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Keeping Dairy Goats

Updated on August 8, 2013
Miniature Lamancha, Standard Lamancha and Miniature Lamancha x Boer Dairy Goats.
Miniature Lamancha, Standard Lamancha and Miniature Lamancha x Boer Dairy Goats. | Source

Keeping a couple of dairy goats is an inexpensive way to have your own milk, cheese, soap, and even meat. The sale of their offspring and byproducts can help keep the savvy homesteader from feeling the pinch at the feed store and even help pay off debts.

If you have land, keeping goats is even cheaper, it could even be free.

Shaine the Standard Lamancha Dairy Goat when Clipped and Stacked.
Shaine the Standard Lamancha Dairy Goat when Clipped and Stacked. | Source
Shiane, Our Pregnant Lamancha Dairy Goat.
Shiane, Our Pregnant Lamancha Dairy Goat. | Source
Miniature Lamancha Dairy Goat and Her Baby.
Miniature Lamancha Dairy Goat and Her Baby. | Source

Housing for Goats

Goats are exceedingly simple to house. The main thing you are looking for is a place that is well-drained. Goats do not do well in sodden areas. They are from dry climates naturally and this is where they thrive.

Goat sheds can be as simple as a lean-to or elaborate as a fancy barn. Ensure they have plenty of ventilation but the area isn't prone to constant gusts of damp, cold wind.

Deep, dry bedding of straw, leaves, or even pine straw works well with goats. Because their droppings are so dry, the deep litter method is excellent for goats.

See my Hub on tying goats out.

Feeding Dairy Goats

A feed ration of 18% protein is excellent for nursing does. You can make your own or buy it at the feed store. Many people use 18% dairy cow ration successfully.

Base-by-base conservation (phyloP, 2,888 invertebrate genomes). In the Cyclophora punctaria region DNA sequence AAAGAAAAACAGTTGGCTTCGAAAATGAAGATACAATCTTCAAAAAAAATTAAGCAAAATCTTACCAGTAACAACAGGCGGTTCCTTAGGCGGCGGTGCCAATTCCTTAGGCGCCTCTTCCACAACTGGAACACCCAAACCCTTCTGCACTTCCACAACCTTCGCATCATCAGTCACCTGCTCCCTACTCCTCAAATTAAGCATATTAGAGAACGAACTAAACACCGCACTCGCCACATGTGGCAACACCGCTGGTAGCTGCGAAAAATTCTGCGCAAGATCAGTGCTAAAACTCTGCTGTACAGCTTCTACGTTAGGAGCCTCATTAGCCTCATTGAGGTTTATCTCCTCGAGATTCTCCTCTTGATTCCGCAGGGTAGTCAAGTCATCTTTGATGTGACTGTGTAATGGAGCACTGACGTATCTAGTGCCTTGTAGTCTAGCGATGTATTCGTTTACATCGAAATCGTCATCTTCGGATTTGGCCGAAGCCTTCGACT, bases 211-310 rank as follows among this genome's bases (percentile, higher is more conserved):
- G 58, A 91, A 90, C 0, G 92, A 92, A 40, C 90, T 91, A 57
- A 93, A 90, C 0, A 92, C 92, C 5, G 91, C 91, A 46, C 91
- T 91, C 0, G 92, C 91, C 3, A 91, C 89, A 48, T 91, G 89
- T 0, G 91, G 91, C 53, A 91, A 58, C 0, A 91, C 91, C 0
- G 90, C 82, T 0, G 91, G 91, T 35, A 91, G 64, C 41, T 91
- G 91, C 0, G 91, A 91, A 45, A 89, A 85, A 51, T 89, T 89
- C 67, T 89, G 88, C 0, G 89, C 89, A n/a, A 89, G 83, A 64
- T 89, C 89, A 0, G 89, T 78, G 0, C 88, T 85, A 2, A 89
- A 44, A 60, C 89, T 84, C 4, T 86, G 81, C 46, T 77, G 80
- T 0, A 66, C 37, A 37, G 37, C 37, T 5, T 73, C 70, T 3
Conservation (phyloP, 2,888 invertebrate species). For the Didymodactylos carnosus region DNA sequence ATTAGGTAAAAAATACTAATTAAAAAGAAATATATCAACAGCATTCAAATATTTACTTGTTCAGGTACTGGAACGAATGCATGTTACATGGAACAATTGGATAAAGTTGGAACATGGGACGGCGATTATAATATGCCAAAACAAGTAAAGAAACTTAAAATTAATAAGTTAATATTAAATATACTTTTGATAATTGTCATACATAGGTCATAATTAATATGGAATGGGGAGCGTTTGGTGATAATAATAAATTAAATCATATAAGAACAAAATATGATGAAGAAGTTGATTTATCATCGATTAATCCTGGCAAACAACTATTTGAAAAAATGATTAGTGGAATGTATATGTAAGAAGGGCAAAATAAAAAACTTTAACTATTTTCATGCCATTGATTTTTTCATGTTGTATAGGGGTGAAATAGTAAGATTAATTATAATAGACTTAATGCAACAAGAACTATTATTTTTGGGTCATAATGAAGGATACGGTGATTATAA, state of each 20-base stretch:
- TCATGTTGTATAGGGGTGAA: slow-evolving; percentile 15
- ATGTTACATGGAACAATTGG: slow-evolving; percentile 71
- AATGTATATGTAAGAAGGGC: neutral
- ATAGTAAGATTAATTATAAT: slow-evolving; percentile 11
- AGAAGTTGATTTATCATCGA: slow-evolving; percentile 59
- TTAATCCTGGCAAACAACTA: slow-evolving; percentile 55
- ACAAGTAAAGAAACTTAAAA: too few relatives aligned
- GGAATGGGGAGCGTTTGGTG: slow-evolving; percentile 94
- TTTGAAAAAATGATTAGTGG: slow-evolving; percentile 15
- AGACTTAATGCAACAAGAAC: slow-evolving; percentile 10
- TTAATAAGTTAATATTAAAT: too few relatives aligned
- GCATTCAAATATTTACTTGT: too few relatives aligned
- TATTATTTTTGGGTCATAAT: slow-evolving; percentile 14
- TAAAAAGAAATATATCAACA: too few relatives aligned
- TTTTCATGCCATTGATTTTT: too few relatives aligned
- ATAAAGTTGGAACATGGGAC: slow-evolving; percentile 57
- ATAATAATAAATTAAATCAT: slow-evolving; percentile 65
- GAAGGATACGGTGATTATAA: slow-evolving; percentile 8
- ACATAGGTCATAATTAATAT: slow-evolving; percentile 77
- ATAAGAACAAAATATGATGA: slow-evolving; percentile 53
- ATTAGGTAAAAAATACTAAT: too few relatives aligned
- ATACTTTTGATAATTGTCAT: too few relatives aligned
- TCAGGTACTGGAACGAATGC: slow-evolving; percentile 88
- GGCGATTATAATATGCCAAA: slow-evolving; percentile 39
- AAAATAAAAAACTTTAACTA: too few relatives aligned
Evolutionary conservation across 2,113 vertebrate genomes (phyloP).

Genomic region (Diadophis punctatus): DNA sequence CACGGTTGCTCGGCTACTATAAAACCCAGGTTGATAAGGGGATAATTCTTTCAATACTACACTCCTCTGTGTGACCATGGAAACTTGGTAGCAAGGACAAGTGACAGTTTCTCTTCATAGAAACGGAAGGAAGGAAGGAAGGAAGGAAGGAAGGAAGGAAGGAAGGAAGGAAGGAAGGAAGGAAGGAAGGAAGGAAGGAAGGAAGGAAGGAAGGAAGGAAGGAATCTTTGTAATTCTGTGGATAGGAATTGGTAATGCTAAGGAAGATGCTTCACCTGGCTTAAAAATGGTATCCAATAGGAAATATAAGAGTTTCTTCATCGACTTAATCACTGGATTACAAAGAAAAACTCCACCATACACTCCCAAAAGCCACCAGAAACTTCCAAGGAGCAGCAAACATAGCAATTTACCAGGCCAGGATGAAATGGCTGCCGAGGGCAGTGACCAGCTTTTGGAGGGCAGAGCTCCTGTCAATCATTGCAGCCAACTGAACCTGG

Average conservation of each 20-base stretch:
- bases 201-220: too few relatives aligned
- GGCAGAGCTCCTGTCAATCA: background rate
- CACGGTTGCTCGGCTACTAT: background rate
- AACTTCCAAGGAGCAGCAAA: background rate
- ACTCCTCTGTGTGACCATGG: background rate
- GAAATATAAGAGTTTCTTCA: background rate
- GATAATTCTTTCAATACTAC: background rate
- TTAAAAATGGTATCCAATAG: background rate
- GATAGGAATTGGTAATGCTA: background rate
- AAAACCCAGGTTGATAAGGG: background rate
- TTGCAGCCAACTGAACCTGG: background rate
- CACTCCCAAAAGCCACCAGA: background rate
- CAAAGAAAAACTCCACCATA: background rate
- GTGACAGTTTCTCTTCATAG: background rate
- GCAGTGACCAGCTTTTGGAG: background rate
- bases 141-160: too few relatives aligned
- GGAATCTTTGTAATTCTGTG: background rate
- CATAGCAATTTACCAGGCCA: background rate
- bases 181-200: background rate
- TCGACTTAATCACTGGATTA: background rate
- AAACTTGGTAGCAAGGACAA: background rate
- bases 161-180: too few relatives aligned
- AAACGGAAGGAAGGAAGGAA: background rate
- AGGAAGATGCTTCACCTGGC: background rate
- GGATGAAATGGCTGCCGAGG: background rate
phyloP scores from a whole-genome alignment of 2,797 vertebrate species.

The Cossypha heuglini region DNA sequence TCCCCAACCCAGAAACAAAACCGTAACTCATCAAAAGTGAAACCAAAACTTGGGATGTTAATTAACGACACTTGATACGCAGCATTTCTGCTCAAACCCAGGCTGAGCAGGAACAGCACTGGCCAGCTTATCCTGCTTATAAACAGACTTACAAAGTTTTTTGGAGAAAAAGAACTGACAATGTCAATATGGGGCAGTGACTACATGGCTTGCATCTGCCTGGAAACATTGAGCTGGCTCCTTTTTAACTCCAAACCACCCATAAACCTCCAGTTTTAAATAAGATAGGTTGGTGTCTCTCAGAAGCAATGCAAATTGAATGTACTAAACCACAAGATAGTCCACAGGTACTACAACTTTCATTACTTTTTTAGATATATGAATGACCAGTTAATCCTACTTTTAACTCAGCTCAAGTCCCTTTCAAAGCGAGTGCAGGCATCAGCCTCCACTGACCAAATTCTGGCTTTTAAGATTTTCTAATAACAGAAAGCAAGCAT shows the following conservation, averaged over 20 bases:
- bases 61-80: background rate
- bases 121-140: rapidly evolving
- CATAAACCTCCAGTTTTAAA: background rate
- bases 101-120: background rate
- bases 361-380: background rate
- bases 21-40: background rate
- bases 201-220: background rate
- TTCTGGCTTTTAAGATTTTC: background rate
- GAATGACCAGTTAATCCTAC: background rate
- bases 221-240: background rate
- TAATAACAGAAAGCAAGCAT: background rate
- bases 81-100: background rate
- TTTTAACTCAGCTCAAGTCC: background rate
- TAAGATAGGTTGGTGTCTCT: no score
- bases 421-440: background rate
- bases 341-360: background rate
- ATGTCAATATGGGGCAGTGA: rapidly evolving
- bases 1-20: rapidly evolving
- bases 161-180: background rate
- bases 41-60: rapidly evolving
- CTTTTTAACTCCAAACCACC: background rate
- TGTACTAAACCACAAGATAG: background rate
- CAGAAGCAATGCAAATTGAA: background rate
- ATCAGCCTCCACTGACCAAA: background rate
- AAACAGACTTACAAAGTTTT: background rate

How much grain you feed depends entirely on the goat. See here for judging your goats weight.

Good grazing and browse is essential for the overall health of your goats. It is also free, after the initial seeding of your fields.

Our goats do well on Timothy, crown vetch, clover, and a whole range of non-toxic weeds.

Fence off your fruit trees and other plants that you do not want the goats eating. They will kill them, especially in winter.

Hay for Dairy Goats

Your goats should have free-choice hay at all times. We started making our own out of Timothy and a mix of specially selected weeds/herbs. This is by far the best way to keep a goat in excellent condition. The hay will keep your goats' rumen in good working order. Goats love hay and unless you have a hundred goats, hay is cheap to feed them!

Minerals for Goats

Give your goats free-choice goat minerals. At this time, we are using Purina Goat Minerals. Also, include a dish of pure baking soda they can eat at will.

Worming your Goats

What you use will depend on your area and how well your goats respond to a treatment individually. A lot of people use Ivomec that is designed for cattle. Have fecal samples checked once or twice a year to see what type of worms your goats have. An inexpensive microscope will allow you to see for yourself. This saves a lot of money in the short run.

Trimming your goats feet deserves a Hub all in itself. Soon I will add my own way of doing it with a Dremmel tool. It works great and is so quick to use.

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Goat Keeping Books

Buy and read as many good quality goat keeping books as you can find. Try looking on Ebay and Amazon. Amazon usually has very good deals on both print and Kindle books.

Buy Microscopes

Purchase a microscope on or to check your goats fecals for worm infestation.


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    • IsadoraPandora profile image

      Jocelyn 5 years ago from Florida, PCB

      When I started doing it, I thought I would be chasing them! They started to like it though. Now they just stand there or lay down while I do their hooves--its great. A nice soft cleaning attachment is good for cleaning the dirt out of their hooves, too.

    • homesteadpatch profile image

      homesteadpatch 5 years ago from Michigan

      I can't help but laugh thinking about chasing a goat around with a buzzing Dremel tool! I'm sure it's not as comical as I imagine, but I'd like to think it would be.